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Can You Stop Buying Stocks?

If you're actively investing for your retirement, one of the most important dates in your plan is the day you can stop socking new money away to fund it. Once your retirement plan is adequately funded, there's no need to continue diverting your income to it. At that point, you can either cut back your hours or boost your lifestyle and simply let compounding work its wonders.

When can you stop saving?
That magic date depends on several factors. Key ones include:

  • What your ultimate target nest egg is.
  • How much you have socked away already.
  • What rate of return you can expect.
  • How long it is until you plan to retire.
  • How bad inflation will be between now and your retirement.

Once you have an idea how those factors affect your personal situation, it's fairly straightforward to figure out whether you've got enough to stop making new contributions. For instance, assume you'd like to retire on a cool $1 million of today's dollars and you think inflation will average around 3% annually between now and retirement. This chart shows you how much you need to have today, based on potential expected returns and time to retirement, to hit that target:

Years to Go

4% Returns

6% Returns

8% Returns

10% Returns









































Unfortunately, it's not just a matter of hitting your target and then simply stopping. As the past few years remind us, stocks don't move up in a straight line. Indeed, they don't always move up at all. As you get closer to what the calendar calls your retirement date, you may want to shift your allocation more toward bonds. While that should reduce your volatility, it does also move you closer to the left hand side of that chart in terms of total long run potential returns.

What's the right balance?
Of course, the obvious problem with that chart is the decades of difference in the amount of time between the same dollar amounts on its left side and its right side. Ultimately, that means you'll likely have to keep your allocation on the more stock-heavy side of the chart, at least until your balance reaches the point where you can shift things around.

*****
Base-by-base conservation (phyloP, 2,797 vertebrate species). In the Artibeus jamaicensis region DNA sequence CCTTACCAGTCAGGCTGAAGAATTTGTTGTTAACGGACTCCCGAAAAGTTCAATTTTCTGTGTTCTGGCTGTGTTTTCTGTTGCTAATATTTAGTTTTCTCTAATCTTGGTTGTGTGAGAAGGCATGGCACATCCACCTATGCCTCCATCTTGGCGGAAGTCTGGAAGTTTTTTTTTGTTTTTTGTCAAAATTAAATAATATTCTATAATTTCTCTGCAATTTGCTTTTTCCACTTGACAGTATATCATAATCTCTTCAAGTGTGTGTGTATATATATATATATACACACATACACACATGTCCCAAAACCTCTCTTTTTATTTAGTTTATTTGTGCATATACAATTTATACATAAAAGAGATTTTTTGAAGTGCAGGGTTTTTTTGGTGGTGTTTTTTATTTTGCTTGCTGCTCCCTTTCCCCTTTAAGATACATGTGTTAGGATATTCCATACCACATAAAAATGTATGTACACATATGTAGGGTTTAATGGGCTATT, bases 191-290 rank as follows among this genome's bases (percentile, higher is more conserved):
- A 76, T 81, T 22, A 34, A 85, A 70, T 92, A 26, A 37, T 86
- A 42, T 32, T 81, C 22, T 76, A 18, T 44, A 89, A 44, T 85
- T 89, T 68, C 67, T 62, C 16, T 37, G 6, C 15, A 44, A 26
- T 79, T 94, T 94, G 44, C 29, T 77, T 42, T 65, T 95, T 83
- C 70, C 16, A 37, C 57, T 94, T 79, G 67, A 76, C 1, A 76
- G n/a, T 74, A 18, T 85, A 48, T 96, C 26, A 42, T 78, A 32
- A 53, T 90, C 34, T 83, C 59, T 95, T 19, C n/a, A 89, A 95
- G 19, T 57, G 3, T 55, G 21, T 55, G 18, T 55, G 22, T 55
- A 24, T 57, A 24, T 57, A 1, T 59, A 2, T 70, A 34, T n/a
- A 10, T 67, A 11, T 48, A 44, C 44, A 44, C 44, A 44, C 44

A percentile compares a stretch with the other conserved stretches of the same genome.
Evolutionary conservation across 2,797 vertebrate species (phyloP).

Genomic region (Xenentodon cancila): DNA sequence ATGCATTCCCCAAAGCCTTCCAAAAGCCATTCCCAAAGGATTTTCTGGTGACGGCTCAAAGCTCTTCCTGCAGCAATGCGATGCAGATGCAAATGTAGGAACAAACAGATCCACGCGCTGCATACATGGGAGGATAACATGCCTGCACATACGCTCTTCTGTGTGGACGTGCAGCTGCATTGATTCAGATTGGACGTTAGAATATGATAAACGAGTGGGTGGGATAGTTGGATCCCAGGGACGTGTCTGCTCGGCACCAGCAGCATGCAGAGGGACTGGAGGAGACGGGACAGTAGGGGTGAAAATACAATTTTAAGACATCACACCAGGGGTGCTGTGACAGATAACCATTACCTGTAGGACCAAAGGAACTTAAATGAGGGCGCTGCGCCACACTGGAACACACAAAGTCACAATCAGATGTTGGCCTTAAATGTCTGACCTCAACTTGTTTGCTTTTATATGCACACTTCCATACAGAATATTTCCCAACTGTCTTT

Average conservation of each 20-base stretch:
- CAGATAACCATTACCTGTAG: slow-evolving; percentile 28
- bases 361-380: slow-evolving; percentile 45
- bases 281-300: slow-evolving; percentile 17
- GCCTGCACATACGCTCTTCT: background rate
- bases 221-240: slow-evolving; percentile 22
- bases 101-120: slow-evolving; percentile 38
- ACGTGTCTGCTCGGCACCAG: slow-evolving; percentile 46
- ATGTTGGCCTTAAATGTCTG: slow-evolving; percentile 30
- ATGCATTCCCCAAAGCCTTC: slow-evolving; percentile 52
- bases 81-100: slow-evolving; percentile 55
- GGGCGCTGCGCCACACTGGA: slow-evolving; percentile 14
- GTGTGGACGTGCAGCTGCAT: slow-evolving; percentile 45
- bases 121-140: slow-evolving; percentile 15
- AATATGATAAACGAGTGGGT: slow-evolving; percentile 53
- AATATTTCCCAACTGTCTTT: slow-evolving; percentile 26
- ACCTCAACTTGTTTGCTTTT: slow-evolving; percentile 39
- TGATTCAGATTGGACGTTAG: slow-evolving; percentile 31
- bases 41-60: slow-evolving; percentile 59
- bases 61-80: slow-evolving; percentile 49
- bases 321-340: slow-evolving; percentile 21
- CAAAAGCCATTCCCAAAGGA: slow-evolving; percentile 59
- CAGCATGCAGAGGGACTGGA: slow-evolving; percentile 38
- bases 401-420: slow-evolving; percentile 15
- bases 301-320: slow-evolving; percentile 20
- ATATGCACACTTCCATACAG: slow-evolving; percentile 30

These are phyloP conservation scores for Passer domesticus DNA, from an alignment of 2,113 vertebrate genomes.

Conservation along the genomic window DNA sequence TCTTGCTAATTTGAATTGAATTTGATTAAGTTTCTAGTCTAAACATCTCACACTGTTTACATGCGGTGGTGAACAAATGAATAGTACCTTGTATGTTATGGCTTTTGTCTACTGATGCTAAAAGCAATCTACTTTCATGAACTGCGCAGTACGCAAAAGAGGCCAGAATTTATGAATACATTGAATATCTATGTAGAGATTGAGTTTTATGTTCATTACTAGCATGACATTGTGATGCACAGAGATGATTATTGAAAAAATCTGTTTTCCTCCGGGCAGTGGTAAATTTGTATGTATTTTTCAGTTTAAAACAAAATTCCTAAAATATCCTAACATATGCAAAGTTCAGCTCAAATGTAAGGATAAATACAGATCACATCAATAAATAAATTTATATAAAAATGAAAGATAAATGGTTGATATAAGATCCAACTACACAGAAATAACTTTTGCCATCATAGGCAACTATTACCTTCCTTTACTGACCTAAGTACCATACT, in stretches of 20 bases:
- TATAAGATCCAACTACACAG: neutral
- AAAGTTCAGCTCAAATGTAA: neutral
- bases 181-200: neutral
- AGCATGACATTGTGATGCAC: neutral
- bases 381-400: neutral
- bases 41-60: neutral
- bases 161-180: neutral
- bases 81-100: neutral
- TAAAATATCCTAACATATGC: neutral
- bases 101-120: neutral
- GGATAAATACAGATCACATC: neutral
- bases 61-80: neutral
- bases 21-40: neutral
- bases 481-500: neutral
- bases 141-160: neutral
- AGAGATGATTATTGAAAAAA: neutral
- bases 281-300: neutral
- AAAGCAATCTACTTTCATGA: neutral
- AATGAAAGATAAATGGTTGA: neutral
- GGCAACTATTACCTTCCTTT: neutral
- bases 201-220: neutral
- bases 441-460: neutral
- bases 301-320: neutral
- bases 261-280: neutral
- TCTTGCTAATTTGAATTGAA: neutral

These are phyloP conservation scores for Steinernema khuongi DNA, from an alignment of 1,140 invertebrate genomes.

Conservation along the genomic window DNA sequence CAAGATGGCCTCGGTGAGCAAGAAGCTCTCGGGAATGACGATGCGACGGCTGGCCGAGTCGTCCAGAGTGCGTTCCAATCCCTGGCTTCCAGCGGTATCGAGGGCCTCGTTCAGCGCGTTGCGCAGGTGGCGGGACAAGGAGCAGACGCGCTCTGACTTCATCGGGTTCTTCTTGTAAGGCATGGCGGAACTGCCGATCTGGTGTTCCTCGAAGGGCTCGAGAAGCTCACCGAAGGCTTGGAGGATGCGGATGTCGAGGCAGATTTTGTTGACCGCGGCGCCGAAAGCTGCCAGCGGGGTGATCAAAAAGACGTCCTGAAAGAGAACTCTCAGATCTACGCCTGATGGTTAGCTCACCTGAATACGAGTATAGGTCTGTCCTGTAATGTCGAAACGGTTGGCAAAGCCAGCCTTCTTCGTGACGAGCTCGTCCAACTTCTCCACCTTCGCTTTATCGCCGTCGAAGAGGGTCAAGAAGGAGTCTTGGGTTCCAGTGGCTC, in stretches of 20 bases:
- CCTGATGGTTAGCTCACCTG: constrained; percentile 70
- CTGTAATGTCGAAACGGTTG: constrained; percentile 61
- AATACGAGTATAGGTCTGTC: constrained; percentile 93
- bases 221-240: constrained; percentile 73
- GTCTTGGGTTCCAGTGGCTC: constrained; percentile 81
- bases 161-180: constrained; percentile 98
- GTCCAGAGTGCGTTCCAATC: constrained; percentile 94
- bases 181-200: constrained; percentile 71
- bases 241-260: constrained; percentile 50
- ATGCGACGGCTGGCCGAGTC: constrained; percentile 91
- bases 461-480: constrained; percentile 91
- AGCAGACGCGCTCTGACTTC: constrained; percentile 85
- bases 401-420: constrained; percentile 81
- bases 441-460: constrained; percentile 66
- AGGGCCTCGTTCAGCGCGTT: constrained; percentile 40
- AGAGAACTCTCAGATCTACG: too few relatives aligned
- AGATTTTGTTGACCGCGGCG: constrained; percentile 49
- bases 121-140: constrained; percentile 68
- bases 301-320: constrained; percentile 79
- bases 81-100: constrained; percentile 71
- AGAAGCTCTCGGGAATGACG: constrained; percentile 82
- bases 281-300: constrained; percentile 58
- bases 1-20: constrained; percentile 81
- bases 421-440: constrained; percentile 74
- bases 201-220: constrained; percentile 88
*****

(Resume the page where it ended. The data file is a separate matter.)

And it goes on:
That does mean you might face the prospect of having to work a few more years to reach your goal, especially if the market moves against you late in your career. But when you compare that against the few extra decades you'd have to invest via a more conservative strategy from day one, you may find the trade off to be worth your while.

Mitigate your risk
That being said, investing in a broad fund -- one that tracks an overall market index (like the S&P 500), for instance -- can help protect you from the worst risks of stock investing. By getting you instant access to a large number companies across a broad swath of industries, investing in an index can protect you from problems facing any one company or industry.

For instance, the companies in the table below are all profitable businesses that help make up the S&P 500. Yet if you take a look at how their stocks have performed over the past decade, you can easily see that they've been all over the map:


Market Cap
(in millions)

Trailing Earnings
(in millions)



ExxonMobil (NYSE: XOM  )



Major Integrated Oil & Gas


Microsoft (Nasdaq: MSFT  )



Application Software


General Electric (NYSE: GE  )





Wells Fargo (NYSE: WFC  )



Money Center Banks


AT&T (NYSE: T  )



Telecom Services-Domestic


Pfizer (NYSE: PFE  )



Drug Manufacturers-Major


Coca-Cola (NYSE: KO  )



Beverages-Soft Drinks


Data from Yahoo! Finance; returns calculated by comparing adjusted closing prices 3/26/00 to 3/26/2010.

The lesson from the table is that a broad index can protect you against being on the wrong end of an improperly allocated portfolio.

Even Warren Buffett -- one of the richest people on the planet, as well as arguably the world's greatest investor -- has admitting making investing mistakes in his life. One of his most prominent, for instance, was in not selling Coca-Cola when its shares were richly valued in the 1990s. Yet Buffett got rich by buying and owning stock in great companies. Not every investment worked out to his expectations, but as a whole and over time, they did.